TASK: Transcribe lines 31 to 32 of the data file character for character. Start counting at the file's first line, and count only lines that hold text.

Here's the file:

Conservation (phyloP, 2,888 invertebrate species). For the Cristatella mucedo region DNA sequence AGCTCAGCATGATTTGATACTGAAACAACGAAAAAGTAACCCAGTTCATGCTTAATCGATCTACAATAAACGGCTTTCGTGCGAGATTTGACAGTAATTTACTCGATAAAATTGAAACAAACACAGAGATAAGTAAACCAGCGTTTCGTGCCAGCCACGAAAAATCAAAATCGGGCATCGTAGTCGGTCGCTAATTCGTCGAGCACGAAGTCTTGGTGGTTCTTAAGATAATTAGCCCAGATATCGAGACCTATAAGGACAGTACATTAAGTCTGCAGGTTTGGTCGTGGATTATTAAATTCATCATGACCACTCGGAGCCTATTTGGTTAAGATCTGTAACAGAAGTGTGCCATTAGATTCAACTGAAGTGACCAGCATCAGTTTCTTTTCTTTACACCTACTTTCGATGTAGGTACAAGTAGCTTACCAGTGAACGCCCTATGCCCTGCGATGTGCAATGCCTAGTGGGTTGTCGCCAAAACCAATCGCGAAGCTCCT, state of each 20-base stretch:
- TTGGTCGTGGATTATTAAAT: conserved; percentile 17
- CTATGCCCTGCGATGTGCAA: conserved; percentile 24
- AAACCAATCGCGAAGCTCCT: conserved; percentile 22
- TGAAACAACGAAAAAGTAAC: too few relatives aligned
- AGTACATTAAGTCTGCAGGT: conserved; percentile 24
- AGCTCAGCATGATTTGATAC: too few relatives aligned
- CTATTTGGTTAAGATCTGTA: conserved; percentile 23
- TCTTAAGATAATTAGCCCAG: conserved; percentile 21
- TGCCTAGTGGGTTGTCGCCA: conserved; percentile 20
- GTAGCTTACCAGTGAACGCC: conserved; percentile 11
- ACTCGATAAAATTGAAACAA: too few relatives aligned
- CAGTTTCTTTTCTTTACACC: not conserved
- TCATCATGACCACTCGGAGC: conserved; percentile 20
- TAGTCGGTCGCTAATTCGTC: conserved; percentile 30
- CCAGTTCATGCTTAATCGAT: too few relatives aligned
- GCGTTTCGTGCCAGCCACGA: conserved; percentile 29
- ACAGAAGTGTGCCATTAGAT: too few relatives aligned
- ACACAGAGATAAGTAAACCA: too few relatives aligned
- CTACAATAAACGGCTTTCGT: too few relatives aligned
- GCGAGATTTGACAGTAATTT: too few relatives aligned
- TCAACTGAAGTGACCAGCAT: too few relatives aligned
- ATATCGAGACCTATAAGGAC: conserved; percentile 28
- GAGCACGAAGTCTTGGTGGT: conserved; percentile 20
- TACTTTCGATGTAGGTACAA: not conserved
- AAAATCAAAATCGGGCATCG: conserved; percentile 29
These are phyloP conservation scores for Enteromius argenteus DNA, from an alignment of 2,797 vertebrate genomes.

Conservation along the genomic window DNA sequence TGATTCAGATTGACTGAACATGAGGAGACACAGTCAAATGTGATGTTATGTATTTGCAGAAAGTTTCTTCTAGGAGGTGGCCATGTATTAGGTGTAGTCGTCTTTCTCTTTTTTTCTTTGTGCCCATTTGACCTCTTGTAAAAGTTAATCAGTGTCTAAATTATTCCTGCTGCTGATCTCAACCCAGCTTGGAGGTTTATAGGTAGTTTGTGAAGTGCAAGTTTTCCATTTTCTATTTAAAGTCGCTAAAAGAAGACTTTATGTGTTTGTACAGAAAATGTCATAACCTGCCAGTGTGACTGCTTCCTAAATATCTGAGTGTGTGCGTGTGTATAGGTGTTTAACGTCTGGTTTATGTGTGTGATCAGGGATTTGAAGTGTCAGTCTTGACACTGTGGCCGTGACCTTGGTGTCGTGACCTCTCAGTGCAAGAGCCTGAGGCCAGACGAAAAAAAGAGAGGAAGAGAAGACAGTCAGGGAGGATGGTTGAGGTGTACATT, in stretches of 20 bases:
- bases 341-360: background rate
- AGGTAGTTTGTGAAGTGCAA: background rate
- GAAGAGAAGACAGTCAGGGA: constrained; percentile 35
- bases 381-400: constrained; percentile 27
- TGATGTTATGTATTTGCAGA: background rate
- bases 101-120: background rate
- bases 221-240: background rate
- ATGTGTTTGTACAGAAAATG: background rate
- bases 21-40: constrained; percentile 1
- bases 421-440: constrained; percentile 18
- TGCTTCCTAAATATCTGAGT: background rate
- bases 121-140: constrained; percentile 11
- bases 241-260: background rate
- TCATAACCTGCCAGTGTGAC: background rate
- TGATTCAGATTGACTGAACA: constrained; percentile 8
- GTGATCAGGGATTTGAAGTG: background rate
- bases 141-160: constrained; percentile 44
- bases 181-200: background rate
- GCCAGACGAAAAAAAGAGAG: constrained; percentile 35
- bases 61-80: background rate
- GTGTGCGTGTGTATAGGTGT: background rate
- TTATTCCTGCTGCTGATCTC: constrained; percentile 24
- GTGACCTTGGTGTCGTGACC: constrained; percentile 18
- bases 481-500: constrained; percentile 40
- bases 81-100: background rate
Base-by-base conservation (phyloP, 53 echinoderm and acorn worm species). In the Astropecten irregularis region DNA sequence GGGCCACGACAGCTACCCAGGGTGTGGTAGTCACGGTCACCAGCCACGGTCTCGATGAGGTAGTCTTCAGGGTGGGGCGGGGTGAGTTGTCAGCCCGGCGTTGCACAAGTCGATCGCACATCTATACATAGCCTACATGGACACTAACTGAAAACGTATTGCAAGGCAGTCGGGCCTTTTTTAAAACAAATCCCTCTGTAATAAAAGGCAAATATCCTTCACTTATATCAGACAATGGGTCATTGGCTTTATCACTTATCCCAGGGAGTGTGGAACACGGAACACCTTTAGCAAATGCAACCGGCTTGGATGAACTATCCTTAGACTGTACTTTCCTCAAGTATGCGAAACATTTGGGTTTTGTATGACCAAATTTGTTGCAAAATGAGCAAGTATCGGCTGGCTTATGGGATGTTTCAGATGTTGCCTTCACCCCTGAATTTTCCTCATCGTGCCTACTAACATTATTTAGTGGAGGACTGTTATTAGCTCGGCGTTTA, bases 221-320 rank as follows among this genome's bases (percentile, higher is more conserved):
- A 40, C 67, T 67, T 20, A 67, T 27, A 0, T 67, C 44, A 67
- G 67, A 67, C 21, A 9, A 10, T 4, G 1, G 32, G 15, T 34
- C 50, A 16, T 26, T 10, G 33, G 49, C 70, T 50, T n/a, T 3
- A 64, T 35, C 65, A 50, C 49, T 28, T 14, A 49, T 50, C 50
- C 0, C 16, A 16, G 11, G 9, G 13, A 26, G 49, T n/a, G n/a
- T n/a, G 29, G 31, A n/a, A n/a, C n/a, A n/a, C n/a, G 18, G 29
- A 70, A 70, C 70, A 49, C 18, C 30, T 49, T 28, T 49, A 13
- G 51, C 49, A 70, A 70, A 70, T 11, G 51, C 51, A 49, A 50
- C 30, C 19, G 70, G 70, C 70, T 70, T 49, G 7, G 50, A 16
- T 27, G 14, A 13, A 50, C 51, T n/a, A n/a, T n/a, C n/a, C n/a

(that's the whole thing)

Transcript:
- GAAGAGAAGACAGTCAGGGA: constrained; percentile 35
- bases 381-400: constrained; percentile 27